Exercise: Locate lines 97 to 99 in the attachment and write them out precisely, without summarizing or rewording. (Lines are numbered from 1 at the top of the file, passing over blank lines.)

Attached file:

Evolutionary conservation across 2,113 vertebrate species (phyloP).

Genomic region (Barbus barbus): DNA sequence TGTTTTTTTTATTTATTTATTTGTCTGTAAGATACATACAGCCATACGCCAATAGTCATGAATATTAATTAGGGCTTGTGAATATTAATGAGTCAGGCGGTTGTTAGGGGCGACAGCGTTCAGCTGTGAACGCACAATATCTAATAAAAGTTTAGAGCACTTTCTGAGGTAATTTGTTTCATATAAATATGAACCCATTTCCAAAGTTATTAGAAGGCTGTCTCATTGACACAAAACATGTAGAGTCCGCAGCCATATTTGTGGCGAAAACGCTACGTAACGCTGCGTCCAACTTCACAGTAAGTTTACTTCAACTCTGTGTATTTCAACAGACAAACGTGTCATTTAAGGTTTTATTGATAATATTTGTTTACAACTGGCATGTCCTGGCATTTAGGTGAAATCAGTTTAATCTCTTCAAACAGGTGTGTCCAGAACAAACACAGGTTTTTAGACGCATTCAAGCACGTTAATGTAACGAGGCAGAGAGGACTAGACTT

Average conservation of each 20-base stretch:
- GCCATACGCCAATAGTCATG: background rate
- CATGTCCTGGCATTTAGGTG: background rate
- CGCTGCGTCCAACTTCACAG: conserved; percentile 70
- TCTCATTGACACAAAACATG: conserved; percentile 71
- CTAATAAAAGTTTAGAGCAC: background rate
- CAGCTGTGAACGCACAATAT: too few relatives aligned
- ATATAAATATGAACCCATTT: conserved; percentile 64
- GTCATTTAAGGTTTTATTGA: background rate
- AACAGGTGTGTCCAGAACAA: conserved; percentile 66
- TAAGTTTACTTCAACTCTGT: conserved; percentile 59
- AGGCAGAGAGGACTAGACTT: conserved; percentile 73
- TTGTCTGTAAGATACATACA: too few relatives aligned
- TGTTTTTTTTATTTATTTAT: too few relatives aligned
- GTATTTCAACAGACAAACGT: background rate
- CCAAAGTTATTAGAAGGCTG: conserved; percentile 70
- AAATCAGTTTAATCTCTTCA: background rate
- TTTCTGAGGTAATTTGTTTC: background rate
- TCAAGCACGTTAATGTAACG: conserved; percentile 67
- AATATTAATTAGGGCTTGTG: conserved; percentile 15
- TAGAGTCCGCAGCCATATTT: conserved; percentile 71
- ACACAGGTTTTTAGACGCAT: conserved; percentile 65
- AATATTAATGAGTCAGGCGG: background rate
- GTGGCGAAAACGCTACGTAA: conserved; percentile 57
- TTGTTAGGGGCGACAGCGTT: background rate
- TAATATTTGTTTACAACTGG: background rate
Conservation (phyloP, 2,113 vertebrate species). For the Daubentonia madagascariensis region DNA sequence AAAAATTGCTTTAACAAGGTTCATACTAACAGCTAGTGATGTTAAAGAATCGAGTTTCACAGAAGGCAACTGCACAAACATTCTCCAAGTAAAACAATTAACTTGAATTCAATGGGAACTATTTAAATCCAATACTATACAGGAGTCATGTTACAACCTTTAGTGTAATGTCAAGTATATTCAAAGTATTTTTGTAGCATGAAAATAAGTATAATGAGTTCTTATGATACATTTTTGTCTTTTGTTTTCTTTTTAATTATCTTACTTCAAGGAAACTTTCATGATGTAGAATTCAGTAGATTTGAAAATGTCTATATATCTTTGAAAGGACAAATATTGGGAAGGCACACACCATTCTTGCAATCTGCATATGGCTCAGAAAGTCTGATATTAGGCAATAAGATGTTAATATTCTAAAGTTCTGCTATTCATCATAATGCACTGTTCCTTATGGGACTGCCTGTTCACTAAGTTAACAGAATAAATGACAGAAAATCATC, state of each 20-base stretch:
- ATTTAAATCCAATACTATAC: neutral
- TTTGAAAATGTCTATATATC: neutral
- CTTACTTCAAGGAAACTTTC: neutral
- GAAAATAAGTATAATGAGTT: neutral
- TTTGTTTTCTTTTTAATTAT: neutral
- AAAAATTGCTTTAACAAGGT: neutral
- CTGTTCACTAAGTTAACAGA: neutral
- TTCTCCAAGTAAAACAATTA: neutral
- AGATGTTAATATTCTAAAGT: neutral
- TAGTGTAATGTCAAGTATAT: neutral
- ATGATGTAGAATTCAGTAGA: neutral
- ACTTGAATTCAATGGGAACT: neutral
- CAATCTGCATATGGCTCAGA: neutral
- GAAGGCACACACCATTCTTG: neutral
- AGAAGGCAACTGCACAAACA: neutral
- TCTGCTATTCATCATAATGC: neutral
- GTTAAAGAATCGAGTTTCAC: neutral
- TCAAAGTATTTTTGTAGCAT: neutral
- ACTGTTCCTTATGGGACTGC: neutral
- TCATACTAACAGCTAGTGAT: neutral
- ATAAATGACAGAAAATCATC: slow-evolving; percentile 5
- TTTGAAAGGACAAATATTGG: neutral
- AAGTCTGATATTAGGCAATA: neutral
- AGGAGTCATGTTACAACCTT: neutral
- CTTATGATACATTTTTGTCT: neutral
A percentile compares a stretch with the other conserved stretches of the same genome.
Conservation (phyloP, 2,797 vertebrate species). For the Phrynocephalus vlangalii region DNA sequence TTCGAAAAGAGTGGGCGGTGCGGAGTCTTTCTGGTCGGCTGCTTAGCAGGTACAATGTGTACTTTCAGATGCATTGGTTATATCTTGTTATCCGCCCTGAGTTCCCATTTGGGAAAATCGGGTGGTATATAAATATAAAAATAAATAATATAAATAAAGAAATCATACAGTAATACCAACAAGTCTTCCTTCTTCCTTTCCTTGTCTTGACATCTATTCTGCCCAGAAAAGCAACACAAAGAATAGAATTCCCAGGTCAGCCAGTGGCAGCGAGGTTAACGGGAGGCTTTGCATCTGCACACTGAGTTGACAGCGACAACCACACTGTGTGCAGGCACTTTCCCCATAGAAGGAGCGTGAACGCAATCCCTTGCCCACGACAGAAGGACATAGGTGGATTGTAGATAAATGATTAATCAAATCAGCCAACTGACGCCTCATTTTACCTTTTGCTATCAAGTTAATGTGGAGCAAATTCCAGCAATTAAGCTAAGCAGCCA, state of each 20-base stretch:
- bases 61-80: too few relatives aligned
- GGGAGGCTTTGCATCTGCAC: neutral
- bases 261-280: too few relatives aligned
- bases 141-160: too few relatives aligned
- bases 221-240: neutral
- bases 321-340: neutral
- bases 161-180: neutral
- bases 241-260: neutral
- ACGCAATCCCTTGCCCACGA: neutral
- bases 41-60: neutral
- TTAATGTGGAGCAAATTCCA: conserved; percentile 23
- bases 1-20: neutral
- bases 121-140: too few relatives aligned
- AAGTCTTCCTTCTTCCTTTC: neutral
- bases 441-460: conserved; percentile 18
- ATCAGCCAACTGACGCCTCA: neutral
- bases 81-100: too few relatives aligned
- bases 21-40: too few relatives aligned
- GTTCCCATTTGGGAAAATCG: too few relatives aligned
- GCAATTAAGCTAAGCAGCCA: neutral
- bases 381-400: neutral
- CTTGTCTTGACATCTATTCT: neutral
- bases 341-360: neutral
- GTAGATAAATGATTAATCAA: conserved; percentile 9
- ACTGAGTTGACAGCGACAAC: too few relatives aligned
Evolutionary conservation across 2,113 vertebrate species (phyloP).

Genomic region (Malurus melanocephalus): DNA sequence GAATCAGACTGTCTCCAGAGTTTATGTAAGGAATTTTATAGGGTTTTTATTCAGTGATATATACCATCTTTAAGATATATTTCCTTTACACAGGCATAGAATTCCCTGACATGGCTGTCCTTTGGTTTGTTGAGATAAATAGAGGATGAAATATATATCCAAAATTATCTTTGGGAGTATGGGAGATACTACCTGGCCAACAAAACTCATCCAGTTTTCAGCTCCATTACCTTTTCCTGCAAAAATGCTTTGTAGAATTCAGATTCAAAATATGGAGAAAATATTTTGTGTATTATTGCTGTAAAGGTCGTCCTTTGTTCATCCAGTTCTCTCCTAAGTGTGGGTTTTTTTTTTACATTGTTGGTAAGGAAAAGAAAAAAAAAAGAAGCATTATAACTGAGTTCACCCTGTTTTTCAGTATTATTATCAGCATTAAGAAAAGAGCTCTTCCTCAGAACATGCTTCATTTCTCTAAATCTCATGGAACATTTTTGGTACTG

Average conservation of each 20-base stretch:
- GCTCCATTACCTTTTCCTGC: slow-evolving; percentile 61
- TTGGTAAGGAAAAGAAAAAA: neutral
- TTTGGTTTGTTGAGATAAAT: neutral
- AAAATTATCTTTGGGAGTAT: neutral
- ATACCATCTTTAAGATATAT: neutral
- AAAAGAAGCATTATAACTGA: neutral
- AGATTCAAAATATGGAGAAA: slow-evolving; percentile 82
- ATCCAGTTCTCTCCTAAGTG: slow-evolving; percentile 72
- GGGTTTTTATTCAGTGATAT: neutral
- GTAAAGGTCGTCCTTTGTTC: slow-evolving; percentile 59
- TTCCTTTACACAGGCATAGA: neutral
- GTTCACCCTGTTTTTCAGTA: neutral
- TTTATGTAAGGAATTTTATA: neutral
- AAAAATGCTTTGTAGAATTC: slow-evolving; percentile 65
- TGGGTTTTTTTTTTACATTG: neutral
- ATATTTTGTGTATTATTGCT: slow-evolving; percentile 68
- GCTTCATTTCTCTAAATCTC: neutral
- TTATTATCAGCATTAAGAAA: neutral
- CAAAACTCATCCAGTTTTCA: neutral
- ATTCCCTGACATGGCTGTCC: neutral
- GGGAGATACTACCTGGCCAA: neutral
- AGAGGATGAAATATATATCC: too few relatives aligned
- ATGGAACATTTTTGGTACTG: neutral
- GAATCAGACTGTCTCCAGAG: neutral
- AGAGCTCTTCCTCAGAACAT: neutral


- TTTATGTAAGGAATTTTATA: neutral
- AAAAATGCTTTGTAGAATTC: slow-evolving; percentile 65
- TGGGTTTTTTTTTTACATTG: neutral